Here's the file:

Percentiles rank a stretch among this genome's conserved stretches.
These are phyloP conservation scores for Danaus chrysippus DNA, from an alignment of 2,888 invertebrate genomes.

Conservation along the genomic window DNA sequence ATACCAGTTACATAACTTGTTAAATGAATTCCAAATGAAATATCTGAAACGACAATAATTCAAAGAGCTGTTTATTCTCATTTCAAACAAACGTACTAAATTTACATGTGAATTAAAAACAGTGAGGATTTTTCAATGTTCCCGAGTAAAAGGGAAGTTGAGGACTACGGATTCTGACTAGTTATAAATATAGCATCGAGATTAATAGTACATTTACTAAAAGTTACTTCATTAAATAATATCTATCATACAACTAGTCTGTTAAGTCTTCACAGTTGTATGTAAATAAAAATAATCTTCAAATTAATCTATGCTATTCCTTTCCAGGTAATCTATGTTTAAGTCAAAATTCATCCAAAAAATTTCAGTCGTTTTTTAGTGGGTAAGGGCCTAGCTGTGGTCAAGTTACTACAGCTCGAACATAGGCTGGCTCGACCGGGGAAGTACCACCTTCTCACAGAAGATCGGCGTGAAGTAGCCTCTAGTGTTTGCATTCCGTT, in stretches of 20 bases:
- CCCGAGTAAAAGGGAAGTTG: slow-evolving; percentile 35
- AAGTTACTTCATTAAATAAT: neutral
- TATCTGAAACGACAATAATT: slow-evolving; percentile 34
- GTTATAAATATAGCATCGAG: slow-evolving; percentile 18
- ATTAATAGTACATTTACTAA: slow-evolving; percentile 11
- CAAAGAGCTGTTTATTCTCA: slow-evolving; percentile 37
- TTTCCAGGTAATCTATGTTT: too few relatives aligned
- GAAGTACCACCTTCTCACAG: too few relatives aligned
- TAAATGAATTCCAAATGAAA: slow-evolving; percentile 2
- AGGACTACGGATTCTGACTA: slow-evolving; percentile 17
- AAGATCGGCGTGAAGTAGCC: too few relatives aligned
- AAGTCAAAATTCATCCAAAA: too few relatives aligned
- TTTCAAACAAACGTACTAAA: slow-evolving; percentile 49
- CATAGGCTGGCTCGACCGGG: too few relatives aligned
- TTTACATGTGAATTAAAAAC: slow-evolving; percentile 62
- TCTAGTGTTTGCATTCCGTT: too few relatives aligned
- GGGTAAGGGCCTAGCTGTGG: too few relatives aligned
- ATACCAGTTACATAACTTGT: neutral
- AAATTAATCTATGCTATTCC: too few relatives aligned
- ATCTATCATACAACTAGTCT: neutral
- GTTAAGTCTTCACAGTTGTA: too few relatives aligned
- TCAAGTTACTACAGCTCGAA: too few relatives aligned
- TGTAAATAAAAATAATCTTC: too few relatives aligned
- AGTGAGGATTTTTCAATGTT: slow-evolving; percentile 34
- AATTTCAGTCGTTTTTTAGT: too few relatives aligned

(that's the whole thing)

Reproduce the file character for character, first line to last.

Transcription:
Percentiles rank a stretch among this genome's conserved stretches.
These are phyloP conservation scores for Danaus chrysippus DNA, from an alignment of 2,888 invertebrate genomes.

Conservation along the genomic window DNA sequence ATACCAGTTACATAACTTGTTAAATGAATTCCAAATGAAATATCTGAAACGACAATAATTCAAAGAGCTGTTTATTCTCATTTCAAACAAACGTACTAAATTTACATGTGAATTAAAAACAGTGAGGATTTTTCAATGTTCCCGAGTAAAAGGGAAGTTGAGGACTACGGATTCTGACTAGTTATAAATATAGCATCGAGATTAATAGTACATTTACTAAAAGTTACTTCATTAAATAATATCTATCATACAACTAGTCTGTTAAGTCTTCACAGTTGTATGTAAATAAAAATAATCTTCAAATTAATCTATGCTATTCCTTTCCAGGTAATCTATGTTTAAGTCAAAATTCATCCAAAAAATTTCAGTCGTTTTTTAGTGGGTAAGGGCCTAGCTGTGGTCAAGTTACTACAGCTCGAACATAGGCTGGCTCGACCGGGGAAGTACCACCTTCTCACAGAAGATCGGCGTGAAGTAGCCTCTAGTGTTTGCATTCCGTT, in stretches of 20 bases:
- CCCGAGTAAAAGGGAAGTTG: slow-evolving; percentile 35
- AAGTTACTTCATTAAATAAT: neutral
- TATCTGAAACGACAATAATT: slow-evolving; percentile 34
- GTTATAAATATAGCATCGAG: slow-evolving; percentile 18
- ATTAATAGTACATTTACTAA: slow-evolving; percentile 11
- CAAAGAGCTGTTTATTCTCA: slow-evolving; percentile 37
- TTTCCAGGTAATCTATGTTT: too few relatives aligned
- GAAGTACCACCTTCTCACAG: too few relatives aligned
- TAAATGAATTCCAAATGAAA: slow-evolving; percentile 2
- AGGACTACGGATTCTGACTA: slow-evolving; percentile 17
- AAGATCGGCGTGAAGTAGCC: too few relatives aligned
- AAGTCAAAATTCATCCAAAA: too few relatives aligned
- TTTCAAACAAACGTACTAAA: slow-evolving; percentile 49
- CATAGGCTGGCTCGACCGGG: too few relatives aligned
- TTTACATGTGAATTAAAAAC: slow-evolving; percentile 62
- TCTAGTGTTTGCATTCCGTT: too few relatives aligned
- GGGTAAGGGCCTAGCTGTGG: too few relatives aligned
- ATACCAGTTACATAACTTGT: neutral
- AAATTAATCTATGCTATTCC: too few relatives aligned
- ATCTATCATACAACTAGTCT: neutral
- GTTAAGTCTTCACAGTTGTA: too few relatives aligned
- TCAAGTTACTACAGCTCGAA: too few relatives aligned
- TGTAAATAAAAATAATCTTC: too few relatives aligned
- AGTGAGGATTTTTCAATGTT: slow-evolving; percentile 34
- AATTTCAGTCGTTTTTTAGT: too few relatives aligned